Home » ‘I earned my PGA Tour card in college’: Gordon Sargent is ready to win like buddy Nick Dunlap – Australian Golf Digest

‘I earned my PGA Tour card in college’: Gordon Sargent is ready to win like buddy Nick Dunlap – Australian Golf Digest

When the PGA Tour announced the PGA Tour U Accelerated program in which a college player can earn his tour card by winning enough amateur tournaments and awards before his senior year, I knew I had a chance. No one is more excited about the program than I am: I’m a junior, playing college golf at Vanderbilt, but I already have my PGA Tour card. After the NCAA Championship, I can turn pro and start playing on tour.

I grew up going to the course with my dad. I’ve always been around the game but never forced into it. The drive to get better came from me, and that gave me ownership over my game. We’re members at The Country Club of Birmingham, and all summer my brother, our friends and I would get dropped off in the morning and picked up in the evening. Chipping contests would turn into wiffle ball games. The goal was to have fun.

I was 9 when I played the Future Masters in Dothan, Ala., where there were lots of people and everything was official. I didn’t play great that first year, but the next year I played a lot better. I vividly remember seeing the growth in my game. That’s what got me addicted to golf. I played team sports—baseball and basketball—but I loved that with golf I could see the progress clearly through my scores.

My friends and I saw older kids at our club play college golf, and we realized that we could do that, too. We worked harder. I stopped playing baseball and basketball in sixth grade to focus on golf. Honestly, I wish I had stuck with other sports longer. Those sports gave me a basic level of athleticism that I didn’t get from playing golf. I brought my strength and coordination from playing other sports to golf, which gave me a big advantage.

Ross Parker/R&A

I was always pretty small, so I learned how to swing hard to get as much distance as possible. I never did speed training, but swinging hard as a little kid taught me how to rotate and use the ground. During my junior year of high school, I grew a few inches and started hitting it much farther, so I worked on control. I strengthened my core, which made me stable enough to handle fast swing speeds. The coaches at Vanderbilt had been recruiting me but didn’t see me for a year because of COVID. When they saw me again, during my senior year, I had become a bomber.

I knew Vanderbilt was the right spot for me. Vandy is a three-hour drive from Birmingham—just far enough so that I wouldn’t have my parents knocking on my door every day. A guy I knew from Birmingham, Patrick Martin, played golf at Vanderbilt. He told me to learn how to do things on my own before college, like doing your own laundry and managing your own schedule. The less I had to figure out at college, the more headspace I would have for golf.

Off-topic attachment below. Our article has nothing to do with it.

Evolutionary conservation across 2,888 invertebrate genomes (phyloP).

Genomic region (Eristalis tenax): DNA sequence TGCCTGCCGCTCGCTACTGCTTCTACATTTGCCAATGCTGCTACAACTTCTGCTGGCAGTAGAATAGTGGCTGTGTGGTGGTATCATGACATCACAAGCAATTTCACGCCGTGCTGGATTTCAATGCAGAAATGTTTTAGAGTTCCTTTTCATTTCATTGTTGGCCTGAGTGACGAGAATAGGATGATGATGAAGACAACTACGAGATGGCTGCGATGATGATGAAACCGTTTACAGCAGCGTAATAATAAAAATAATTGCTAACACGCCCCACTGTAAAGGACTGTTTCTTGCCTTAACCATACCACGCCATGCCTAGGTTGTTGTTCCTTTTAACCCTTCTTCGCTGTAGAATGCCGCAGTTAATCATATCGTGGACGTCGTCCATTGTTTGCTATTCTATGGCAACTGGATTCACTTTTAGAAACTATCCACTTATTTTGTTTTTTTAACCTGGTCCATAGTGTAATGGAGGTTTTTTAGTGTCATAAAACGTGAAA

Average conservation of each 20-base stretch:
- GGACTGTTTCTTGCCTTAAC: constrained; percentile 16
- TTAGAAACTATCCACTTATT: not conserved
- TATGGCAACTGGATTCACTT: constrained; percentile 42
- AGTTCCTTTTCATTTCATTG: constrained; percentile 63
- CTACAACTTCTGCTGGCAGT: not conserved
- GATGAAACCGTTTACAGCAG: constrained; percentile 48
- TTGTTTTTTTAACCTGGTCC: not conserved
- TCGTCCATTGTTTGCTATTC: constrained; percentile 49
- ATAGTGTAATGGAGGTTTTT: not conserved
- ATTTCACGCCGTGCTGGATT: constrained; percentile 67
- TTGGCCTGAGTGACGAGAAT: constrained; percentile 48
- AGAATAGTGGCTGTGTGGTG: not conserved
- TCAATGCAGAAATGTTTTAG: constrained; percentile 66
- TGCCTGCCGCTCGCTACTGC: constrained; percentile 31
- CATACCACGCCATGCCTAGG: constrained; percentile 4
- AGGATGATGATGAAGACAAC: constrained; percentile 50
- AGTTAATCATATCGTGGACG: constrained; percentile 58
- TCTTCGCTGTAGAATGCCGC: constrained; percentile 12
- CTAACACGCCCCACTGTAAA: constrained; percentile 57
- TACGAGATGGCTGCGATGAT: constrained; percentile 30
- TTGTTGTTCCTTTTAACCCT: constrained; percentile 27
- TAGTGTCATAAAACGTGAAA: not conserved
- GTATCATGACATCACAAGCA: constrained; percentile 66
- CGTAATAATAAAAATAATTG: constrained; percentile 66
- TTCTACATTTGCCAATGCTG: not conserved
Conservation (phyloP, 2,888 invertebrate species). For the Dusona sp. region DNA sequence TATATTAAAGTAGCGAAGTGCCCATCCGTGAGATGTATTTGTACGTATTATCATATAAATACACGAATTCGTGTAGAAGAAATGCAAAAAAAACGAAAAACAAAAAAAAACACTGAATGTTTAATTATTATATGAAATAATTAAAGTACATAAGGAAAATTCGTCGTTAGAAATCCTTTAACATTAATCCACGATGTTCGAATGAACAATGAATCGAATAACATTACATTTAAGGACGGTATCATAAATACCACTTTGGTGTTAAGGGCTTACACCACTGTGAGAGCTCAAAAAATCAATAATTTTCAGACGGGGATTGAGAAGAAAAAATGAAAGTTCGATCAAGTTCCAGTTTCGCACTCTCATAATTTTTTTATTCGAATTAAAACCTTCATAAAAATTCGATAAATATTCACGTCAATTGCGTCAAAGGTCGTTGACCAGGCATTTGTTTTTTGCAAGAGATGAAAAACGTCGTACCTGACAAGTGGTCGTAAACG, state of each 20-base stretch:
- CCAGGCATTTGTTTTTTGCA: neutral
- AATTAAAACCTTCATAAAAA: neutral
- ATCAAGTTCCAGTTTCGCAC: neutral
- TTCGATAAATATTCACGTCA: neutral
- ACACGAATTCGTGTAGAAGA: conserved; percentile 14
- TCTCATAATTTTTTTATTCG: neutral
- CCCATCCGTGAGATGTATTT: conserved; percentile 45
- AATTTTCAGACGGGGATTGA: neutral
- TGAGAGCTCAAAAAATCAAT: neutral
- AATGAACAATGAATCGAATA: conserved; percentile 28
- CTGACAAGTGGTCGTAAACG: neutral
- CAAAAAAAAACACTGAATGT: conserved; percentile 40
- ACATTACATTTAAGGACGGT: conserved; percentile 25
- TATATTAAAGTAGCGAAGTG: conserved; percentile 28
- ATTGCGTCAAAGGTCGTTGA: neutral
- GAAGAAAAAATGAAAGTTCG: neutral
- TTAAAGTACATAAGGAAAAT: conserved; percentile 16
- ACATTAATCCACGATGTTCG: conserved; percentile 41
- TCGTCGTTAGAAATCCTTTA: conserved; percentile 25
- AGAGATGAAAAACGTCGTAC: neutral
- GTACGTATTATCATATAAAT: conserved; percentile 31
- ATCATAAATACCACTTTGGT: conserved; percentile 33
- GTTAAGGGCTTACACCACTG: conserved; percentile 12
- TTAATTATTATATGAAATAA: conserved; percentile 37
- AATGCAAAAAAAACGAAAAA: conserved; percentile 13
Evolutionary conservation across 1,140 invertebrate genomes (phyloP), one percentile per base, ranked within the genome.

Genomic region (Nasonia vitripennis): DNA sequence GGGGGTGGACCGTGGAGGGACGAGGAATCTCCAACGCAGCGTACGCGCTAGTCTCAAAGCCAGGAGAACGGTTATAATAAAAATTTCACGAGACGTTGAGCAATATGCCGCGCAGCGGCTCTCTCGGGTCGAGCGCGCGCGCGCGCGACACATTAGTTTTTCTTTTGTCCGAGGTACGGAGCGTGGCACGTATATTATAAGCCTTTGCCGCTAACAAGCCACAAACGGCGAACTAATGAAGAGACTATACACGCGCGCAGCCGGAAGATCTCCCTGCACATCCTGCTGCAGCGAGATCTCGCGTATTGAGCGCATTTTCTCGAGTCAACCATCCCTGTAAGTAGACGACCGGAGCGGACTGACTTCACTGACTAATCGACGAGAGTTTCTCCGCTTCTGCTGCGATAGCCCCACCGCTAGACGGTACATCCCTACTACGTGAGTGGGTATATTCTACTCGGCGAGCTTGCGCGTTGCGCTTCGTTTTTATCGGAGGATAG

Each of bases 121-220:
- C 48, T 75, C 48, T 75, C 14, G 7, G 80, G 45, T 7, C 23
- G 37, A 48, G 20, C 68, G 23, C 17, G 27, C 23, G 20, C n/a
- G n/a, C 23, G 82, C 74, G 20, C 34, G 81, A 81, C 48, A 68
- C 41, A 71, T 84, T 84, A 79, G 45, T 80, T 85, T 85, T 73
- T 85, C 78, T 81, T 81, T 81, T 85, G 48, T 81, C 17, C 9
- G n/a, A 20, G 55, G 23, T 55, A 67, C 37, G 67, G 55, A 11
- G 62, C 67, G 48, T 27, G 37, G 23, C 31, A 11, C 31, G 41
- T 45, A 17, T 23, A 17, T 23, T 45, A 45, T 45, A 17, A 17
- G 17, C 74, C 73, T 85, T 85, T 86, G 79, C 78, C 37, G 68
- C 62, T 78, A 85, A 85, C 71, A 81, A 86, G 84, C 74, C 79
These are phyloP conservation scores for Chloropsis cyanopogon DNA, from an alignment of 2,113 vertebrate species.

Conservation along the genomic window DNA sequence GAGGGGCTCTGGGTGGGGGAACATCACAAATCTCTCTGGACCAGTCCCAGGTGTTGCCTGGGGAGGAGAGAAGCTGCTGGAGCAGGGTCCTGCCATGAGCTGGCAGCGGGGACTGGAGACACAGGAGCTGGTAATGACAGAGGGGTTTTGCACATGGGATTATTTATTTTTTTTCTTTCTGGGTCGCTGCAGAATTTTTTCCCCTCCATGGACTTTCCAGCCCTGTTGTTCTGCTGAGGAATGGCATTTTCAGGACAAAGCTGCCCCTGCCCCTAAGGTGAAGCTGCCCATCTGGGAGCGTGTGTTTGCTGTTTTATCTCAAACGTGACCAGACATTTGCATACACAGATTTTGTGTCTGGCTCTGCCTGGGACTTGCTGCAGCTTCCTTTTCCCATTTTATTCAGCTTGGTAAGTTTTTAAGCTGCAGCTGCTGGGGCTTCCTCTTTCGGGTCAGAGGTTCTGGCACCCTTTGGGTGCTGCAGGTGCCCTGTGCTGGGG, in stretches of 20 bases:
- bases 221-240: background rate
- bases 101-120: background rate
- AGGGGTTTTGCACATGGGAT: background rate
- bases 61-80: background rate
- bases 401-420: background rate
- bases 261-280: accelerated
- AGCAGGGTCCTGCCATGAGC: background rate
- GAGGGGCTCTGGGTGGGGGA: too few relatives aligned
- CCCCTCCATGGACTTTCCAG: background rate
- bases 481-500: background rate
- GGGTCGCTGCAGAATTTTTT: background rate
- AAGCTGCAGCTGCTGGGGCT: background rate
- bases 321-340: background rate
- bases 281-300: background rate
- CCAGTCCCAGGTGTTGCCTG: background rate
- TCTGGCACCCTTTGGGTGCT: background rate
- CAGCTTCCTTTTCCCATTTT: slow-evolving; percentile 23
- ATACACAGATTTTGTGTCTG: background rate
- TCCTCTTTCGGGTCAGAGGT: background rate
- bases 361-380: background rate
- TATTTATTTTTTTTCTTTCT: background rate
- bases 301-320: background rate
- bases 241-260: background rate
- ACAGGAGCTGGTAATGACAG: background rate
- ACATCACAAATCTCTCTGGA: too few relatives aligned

We worked on course management as a team—that’s the biggest difference between junior and college golf: To be successful in college, you must learn where to hit it off the tee, when par is a good score and which pins to avoid hunting. The 2022 NCAA Championship was at Grayhawk Golf Club in Arizona, and after 72 holes, I was tied at the top with three other guys. The first playoff hole was 18. It’s a driver hole.

I knew somebody had to step up and take it. I was nervous, but I hit my driver exactly where I wanted to. I had 140 yards in on the 520-yard hole. You can do the math. I wouldn’t have gone for the tricky pin in regulation, but I had a good number so I decided to be aggressive. When the five-footer to win fell, I didn’t process it for a few days. When I watched the video of the final putt, and I saw how happy my teammates and family were, the moment felt real.

About six months later, I got a call from Augusta National Golf Club. I could not believe the invitation to the Masters was real. An amateur hadn’t received a special invitation since 2000. It hurt to miss the cut, but playing the Masters and the 2023 U.S. Open allowed me to test my game against the best pros. I can hit it a long way, but distance is not as much of an advantage in the pro game. In college, you can get away with missing in the wrong spots. You can’t do that in professional golf. Playing alongside those guys, I saw that you want your rounds to look boring and methodical.

By creating the Accelerated program, the tour is letting us college guys know they want us out there. We were all cheering for Nick Dunlap when he won in Palm Springs. I’ve played against him and was his teammate in the Walker Cup. Seeing a guy that I’ve beaten win on tour gives me confidence and motivation to know that my first tour win is not that far away.

More from Golf Digest cover story How To Compete: Nick Dunlap’s keys to playing your best when it matters

The program allows me to defer turning pro. I’ve decided to stay at Vanderbilt through my senior year. Education has always been important in our family, so I want to get my degree. By staying, I get another year to develop as a player with coach Limbaugh and my teammates. I signed NIL deals with Nike and Titleist, and they both supported my decision. So, I’m staying, and we’re getting to work to win a team NCAA Championship. —with Keely Levins

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This article was originally published on golfdigest.com